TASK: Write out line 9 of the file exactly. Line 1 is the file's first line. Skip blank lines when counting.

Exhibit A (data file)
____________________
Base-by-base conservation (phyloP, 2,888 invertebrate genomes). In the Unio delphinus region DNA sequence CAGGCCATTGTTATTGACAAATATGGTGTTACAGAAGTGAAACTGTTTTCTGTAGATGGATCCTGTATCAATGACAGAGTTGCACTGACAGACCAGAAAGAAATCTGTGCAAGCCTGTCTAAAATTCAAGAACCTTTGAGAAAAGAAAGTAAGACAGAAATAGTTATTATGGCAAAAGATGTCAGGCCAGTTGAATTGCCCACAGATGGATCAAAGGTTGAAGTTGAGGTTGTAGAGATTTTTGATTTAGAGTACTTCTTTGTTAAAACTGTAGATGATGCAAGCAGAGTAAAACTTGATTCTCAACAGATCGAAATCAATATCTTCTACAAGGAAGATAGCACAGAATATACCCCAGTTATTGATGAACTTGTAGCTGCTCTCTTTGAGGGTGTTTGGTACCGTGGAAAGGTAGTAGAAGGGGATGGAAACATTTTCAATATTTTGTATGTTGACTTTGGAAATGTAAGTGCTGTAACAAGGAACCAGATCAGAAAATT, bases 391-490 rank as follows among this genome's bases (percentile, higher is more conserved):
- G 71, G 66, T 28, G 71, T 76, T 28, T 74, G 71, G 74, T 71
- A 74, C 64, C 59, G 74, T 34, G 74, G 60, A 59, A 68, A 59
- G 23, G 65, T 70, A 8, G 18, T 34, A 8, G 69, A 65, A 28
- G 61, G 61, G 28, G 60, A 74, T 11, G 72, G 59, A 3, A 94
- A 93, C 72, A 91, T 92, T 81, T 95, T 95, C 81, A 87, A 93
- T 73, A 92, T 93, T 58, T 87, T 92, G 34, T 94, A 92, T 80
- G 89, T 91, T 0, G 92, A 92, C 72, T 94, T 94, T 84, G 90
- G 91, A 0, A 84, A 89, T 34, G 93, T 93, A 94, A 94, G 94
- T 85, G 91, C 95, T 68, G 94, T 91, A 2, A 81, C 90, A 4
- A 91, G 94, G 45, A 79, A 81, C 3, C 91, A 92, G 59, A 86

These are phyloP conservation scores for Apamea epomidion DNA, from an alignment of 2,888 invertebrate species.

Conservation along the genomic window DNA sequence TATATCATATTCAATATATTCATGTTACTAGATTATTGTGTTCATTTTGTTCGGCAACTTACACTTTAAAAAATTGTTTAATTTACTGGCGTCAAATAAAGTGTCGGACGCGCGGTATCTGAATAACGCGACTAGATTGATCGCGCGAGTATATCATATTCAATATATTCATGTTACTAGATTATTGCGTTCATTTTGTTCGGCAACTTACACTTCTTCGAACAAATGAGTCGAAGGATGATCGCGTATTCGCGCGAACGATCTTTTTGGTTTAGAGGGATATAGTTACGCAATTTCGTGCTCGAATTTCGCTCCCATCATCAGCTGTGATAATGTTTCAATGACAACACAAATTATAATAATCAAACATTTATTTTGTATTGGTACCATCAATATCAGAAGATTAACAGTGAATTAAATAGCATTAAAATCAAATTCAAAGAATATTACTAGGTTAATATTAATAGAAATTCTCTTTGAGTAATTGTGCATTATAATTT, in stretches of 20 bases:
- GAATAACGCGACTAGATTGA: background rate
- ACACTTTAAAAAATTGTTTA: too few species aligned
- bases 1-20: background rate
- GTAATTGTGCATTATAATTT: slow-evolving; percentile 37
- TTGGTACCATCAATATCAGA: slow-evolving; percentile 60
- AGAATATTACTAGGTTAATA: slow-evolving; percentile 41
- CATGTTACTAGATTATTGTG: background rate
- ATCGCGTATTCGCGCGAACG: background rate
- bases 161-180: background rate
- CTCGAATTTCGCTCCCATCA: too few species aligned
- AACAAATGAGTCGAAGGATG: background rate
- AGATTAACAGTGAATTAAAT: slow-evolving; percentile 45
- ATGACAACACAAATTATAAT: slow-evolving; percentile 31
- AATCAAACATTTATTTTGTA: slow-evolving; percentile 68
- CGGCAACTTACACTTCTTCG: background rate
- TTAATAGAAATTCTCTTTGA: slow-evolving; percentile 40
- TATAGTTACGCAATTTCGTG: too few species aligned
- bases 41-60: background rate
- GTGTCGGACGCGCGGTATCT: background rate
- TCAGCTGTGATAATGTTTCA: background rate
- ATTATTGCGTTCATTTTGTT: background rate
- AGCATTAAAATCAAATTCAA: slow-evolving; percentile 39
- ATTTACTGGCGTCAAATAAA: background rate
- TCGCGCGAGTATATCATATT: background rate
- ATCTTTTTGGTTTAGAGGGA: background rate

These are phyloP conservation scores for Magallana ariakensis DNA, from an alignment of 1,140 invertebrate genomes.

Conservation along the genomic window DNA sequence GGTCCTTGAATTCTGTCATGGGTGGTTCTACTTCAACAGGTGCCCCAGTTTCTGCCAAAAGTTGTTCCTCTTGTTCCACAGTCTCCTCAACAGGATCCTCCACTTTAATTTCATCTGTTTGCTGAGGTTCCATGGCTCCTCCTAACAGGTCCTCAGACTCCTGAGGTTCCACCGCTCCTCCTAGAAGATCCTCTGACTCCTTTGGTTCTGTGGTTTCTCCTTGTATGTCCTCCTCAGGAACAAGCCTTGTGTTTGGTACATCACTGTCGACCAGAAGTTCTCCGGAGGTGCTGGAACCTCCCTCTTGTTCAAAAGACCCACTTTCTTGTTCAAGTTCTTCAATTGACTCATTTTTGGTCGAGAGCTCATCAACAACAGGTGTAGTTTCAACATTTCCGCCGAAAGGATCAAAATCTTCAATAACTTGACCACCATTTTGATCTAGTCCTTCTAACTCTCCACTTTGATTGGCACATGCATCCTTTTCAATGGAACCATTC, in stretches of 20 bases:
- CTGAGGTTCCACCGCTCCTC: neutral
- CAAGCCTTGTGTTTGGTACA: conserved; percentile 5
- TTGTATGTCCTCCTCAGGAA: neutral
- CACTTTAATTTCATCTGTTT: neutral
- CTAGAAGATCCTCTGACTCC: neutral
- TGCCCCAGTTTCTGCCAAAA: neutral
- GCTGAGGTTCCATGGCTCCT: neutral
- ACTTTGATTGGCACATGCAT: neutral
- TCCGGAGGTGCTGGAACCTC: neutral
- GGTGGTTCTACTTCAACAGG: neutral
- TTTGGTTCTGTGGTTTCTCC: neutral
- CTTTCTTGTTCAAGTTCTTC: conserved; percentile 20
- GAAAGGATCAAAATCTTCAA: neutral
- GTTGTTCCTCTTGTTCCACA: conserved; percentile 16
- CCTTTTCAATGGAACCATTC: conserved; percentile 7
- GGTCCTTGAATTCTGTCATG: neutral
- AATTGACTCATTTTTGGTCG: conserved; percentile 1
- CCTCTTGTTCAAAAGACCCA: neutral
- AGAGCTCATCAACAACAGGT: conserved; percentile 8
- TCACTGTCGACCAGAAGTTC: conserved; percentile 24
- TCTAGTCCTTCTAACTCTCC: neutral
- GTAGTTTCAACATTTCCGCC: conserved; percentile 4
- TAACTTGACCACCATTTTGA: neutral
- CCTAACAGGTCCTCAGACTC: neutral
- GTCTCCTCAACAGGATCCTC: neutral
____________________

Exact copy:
- G 91, A 0, A 84, A 89, T 34, G 93, T 93, A 94, A 94, G 94